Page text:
Wednesday, March 17, 2010

10 ways big business can help small business

Many businesses that target the small business market agonize over how carving out a leadership position in the SME space. Some put on awards programs (think of Ernst & Young with its Entrepreneur of the Year program), some put out specialty publications and newsletters (think Visa, some of the banks), some sponsor SME websites and blogs.

I’d like to see these companies think bigger. Instead of creating a new SME medium (e.g., newsletter) and then struggling to create content for it (advertising is easy, content is hard), why not get involved in issues that matter to independent business?

With luck, you can get market exposure and credit for doing the right thing, without having to do all the heavy lifting of actually starting and running a program of your own.

Here are 10 issues in which small business owners would love to see big businesses get involved. You can probably think of more.

1. Encourage coalitions of companies to form one big portal for small business news and advice (instead of all the mediocre competing players that are out there now). Support the site with advertising, sponsorships and even content (when available and relevant).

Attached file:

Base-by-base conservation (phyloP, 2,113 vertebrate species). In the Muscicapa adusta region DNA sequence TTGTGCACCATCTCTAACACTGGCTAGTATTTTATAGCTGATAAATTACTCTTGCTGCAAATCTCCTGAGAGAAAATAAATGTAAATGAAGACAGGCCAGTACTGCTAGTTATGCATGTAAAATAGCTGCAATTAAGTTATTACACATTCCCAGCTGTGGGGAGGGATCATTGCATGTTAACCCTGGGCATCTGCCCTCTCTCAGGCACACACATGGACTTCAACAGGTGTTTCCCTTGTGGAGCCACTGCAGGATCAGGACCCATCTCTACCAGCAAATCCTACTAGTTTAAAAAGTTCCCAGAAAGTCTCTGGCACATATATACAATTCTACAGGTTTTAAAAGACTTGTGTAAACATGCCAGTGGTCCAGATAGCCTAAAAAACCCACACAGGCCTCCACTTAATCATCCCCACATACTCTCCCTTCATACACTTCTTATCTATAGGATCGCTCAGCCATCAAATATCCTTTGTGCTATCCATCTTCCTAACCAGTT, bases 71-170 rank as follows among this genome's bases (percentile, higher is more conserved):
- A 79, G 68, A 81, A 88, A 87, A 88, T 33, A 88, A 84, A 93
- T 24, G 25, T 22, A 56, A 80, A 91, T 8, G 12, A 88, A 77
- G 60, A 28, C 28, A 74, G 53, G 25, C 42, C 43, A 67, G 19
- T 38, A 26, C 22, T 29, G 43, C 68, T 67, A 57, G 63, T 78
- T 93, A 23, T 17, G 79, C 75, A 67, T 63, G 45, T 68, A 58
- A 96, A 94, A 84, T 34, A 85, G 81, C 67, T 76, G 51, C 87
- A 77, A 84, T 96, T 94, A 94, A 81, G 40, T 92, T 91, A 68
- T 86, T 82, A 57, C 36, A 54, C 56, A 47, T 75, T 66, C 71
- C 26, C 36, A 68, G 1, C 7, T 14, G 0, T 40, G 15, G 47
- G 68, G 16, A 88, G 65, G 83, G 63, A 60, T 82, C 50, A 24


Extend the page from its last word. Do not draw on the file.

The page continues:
2. Sponsor programs for startups at the local level, through Community Futures and other regional economic development offices

3. Sponsor and encourage your organization's executives to volunteer with local mentorship programs (e.g. CYBF, local chambers of commerce, etc.)

4. Fund small-business research in universities and colleges

5. Actively promote a “speakers’ bureau” of business experts from your organization (and perhaps others) to speak to students at high schools and colleges. Let impressionable young people know that going into business doesn't mean selling your soul

6. Create transparent processes in your own organization to make sure SMEs are included in procurement, outsourcing, etc.

7. Assist retirees in your organization with starting consulting businesses aimed at SMEs. Their life experience could be a lifesaver to a local entrepreneur. You might also provide occasional meeting spaces for entrepreneurs who don't have their own.

8. Support local social entrepreneurship initiatives. Young people across Canada using business tools to create social change deserve your encouragement.

9. Here’s a toughie: Pay bills from small business more promptly

10. Collaborate to create and fund centres of excellence around key management issues, such as exporting, small business advisory boards, or innovation. A little effort can make a big difference!

You can probably think of more activities. Feel free to leave a comment or email me at Rick (at)